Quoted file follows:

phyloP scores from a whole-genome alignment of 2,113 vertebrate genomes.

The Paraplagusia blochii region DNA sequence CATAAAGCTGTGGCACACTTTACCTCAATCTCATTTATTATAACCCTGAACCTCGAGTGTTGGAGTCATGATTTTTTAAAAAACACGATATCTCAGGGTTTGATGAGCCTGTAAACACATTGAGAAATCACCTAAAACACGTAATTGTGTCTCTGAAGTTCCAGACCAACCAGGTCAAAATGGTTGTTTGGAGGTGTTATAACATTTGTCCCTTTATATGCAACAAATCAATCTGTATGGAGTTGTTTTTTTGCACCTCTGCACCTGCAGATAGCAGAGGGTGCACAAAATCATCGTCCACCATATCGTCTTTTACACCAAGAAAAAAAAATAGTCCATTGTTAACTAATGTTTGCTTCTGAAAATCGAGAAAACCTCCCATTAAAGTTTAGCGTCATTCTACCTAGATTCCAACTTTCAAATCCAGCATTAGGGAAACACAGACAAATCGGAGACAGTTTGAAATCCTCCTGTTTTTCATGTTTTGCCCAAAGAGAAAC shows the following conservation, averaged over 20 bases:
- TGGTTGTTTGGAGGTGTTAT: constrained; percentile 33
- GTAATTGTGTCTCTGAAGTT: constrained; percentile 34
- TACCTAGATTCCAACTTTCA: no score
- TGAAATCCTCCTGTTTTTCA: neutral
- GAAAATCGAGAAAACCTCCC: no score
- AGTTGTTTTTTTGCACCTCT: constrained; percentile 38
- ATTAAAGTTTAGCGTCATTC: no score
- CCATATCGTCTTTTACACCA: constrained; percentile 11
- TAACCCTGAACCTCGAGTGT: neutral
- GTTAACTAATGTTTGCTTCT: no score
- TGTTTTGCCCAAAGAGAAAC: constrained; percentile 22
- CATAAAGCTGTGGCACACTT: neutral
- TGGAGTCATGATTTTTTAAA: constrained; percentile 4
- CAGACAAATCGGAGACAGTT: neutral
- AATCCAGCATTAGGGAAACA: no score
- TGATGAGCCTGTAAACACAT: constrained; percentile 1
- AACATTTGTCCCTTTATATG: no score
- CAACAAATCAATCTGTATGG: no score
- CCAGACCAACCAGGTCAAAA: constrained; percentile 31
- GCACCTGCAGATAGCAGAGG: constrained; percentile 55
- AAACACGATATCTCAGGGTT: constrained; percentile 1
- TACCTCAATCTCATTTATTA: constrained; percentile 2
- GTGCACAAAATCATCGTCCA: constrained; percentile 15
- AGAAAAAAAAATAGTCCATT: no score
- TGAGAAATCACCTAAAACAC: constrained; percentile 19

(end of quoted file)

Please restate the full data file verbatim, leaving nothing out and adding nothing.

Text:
phyloP scores from a whole-genome alignment of 2,113 vertebrate genomes.

The Paraplagusia blochii region DNA sequence CATAAAGCTGTGGCACACTTTACCTCAATCTCATTTATTATAACCCTGAACCTCGAGTGTTGGAGTCATGATTTTTTAAAAAACACGATATCTCAGGGTTTGATGAGCCTGTAAACACATTGAGAAATCACCTAAAACACGTAATTGTGTCTCTGAAGTTCCAGACCAACCAGGTCAAAATGGTTGTTTGGAGGTGTTATAACATTTGTCCCTTTATATGCAACAAATCAATCTGTATGGAGTTGTTTTTTTGCACCTCTGCACCTGCAGATAGCAGAGGGTGCACAAAATCATCGTCCACCATATCGTCTTTTACACCAAGAAAAAAAAATAGTCCATTGTTAACTAATGTTTGCTTCTGAAAATCGAGAAAACCTCCCATTAAAGTTTAGCGTCATTCTACCTAGATTCCAACTTTCAAATCCAGCATTAGGGAAACACAGACAAATCGGAGACAGTTTGAAATCCTCCTGTTTTTCATGTTTTGCCCAAAGAGAAAC shows the following conservation, averaged over 20 bases:
- TGGTTGTTTGGAGGTGTTAT: constrained; percentile 33
- GTAATTGTGTCTCTGAAGTT: constrained; percentile 34
- TACCTAGATTCCAACTTTCA: no score
- TGAAATCCTCCTGTTTTTCA: neutral
- GAAAATCGAGAAAACCTCCC: no score
- AGTTGTTTTTTTGCACCTCT: constrained; percentile 38
- ATTAAAGTTTAGCGTCATTC: no score
- CCATATCGTCTTTTACACCA: constrained; percentile 11
- TAACCCTGAACCTCGAGTGT: neutral
- GTTAACTAATGTTTGCTTCT: no score
- TGTTTTGCCCAAAGAGAAAC: constrained; percentile 22
- CATAAAGCTGTGGCACACTT: neutral
- TGGAGTCATGATTTTTTAAA: constrained; percentile 4
- CAGACAAATCGGAGACAGTT: neutral
- AATCCAGCATTAGGGAAACA: no score
- TGATGAGCCTGTAAACACAT: constrained; percentile 1
- AACATTTGTCCCTTTATATG: no score
- CAACAAATCAATCTGTATGG: no score
- CCAGACCAACCAGGTCAAAA: constrained; percentile 31
- GCACCTGCAGATAGCAGAGG: constrained; percentile 55
- AAACACGATATCTCAGGGTT: constrained; percentile 1
- TACCTCAATCTCATTTATTA: constrained; percentile 2
- GTGCACAAAATCATCGTCCA: constrained; percentile 15
- AGAAAAAAAAATAGTCCATT: no score
- TGAGAAATCACCTAAAACAC: constrained; percentile 19